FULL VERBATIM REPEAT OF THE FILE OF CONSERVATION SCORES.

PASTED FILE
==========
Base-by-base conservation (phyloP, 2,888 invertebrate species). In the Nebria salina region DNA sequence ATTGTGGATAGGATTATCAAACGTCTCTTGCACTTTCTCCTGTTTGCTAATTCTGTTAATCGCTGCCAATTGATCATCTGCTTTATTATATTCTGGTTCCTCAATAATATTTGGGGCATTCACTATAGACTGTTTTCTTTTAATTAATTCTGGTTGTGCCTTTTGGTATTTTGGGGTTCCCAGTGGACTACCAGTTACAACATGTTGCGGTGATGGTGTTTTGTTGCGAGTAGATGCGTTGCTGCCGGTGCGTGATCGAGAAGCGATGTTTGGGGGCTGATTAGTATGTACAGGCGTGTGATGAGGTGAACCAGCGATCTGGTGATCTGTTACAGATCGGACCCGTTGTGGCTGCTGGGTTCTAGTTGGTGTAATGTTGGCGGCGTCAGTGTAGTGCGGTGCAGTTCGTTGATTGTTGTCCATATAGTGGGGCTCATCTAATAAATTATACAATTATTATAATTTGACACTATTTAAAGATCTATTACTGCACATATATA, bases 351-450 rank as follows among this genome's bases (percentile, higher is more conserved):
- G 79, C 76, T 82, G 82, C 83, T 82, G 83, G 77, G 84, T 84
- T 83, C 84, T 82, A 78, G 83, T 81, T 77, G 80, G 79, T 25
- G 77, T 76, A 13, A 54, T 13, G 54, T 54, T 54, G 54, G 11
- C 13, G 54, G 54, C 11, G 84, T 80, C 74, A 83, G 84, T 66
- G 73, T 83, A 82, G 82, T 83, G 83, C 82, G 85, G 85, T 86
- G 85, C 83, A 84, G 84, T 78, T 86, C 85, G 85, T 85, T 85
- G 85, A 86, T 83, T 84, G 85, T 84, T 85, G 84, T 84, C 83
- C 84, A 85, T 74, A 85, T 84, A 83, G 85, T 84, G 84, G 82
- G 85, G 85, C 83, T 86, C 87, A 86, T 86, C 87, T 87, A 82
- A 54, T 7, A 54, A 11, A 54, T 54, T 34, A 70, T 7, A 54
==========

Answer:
Base-by-base conservation (phyloP, 2,888 invertebrate species). In the Nebria salina region DNA sequence ATTGTGGATAGGATTATCAAACGTCTCTTGCACTTTCTCCTGTTTGCTAATTCTGTTAATCGCTGCCAATTGATCATCTGCTTTATTATATTCTGGTTCCTCAATAATATTTGGGGCATTCACTATAGACTGTTTTCTTTTAATTAATTCTGGTTGTGCCTTTTGGTATTTTGGGGTTCCCAGTGGACTACCAGTTACAACATGTTGCGGTGATGGTGTTTTGTTGCGAGTAGATGCGTTGCTGCCGGTGCGTGATCGAGAAGCGATGTTTGGGGGCTGATTAGTATGTACAGGCGTGTGATGAGGTGAACCAGCGATCTGGTGATCTGTTACAGATCGGACCCGTTGTGGCTGCTGGGTTCTAGTTGGTGTAATGTTGGCGGCGTCAGTGTAGTGCGGTGCAGTTCGTTGATTGTTGTCCATATAGTGGGGCTCATCTAATAAATTATACAATTATTATAATTTGACACTATTTAAAGATCTATTACTGCACATATATA, bases 351-450 rank as follows among this genome's bases (percentile, higher is more conserved):
- G 79, C 76, T 82, G 82, C 83, T 82, G 83, G 77, G 84, T 84
- T 83, C 84, T 82, A 78, G 83, T 81, T 77, G 80, G 79, T 25
- G 77, T 76, A 13, A 54, T 13, G 54, T 54, T 54, G 54, G 11
- C 13, G 54, G 54, C 11, G 84, T 80, C 74, A 83, G 84, T 66
- G 73, T 83, A 82, G 82, T 83, G 83, C 82, G 85, G 85, T 86
- G 85, C 83, A 84, G 84, T 78, T 86, C 85, G 85, T 85, T 85
- G 85, A 86, T 83, T 84, G 85, T 84, T 85, G 84, T 84, C 83
- C 84, A 85, T 74, A 85, T 84, A 83, G 85, T 84, G 84, G 82
- G 85, G 85, C 83, T 86, C 87, A 86, T 86, C 87, T 87, A 82
- A 54, T 7, A 54, A 11, A 54, T 54, T 34, A 70, T 7, A 54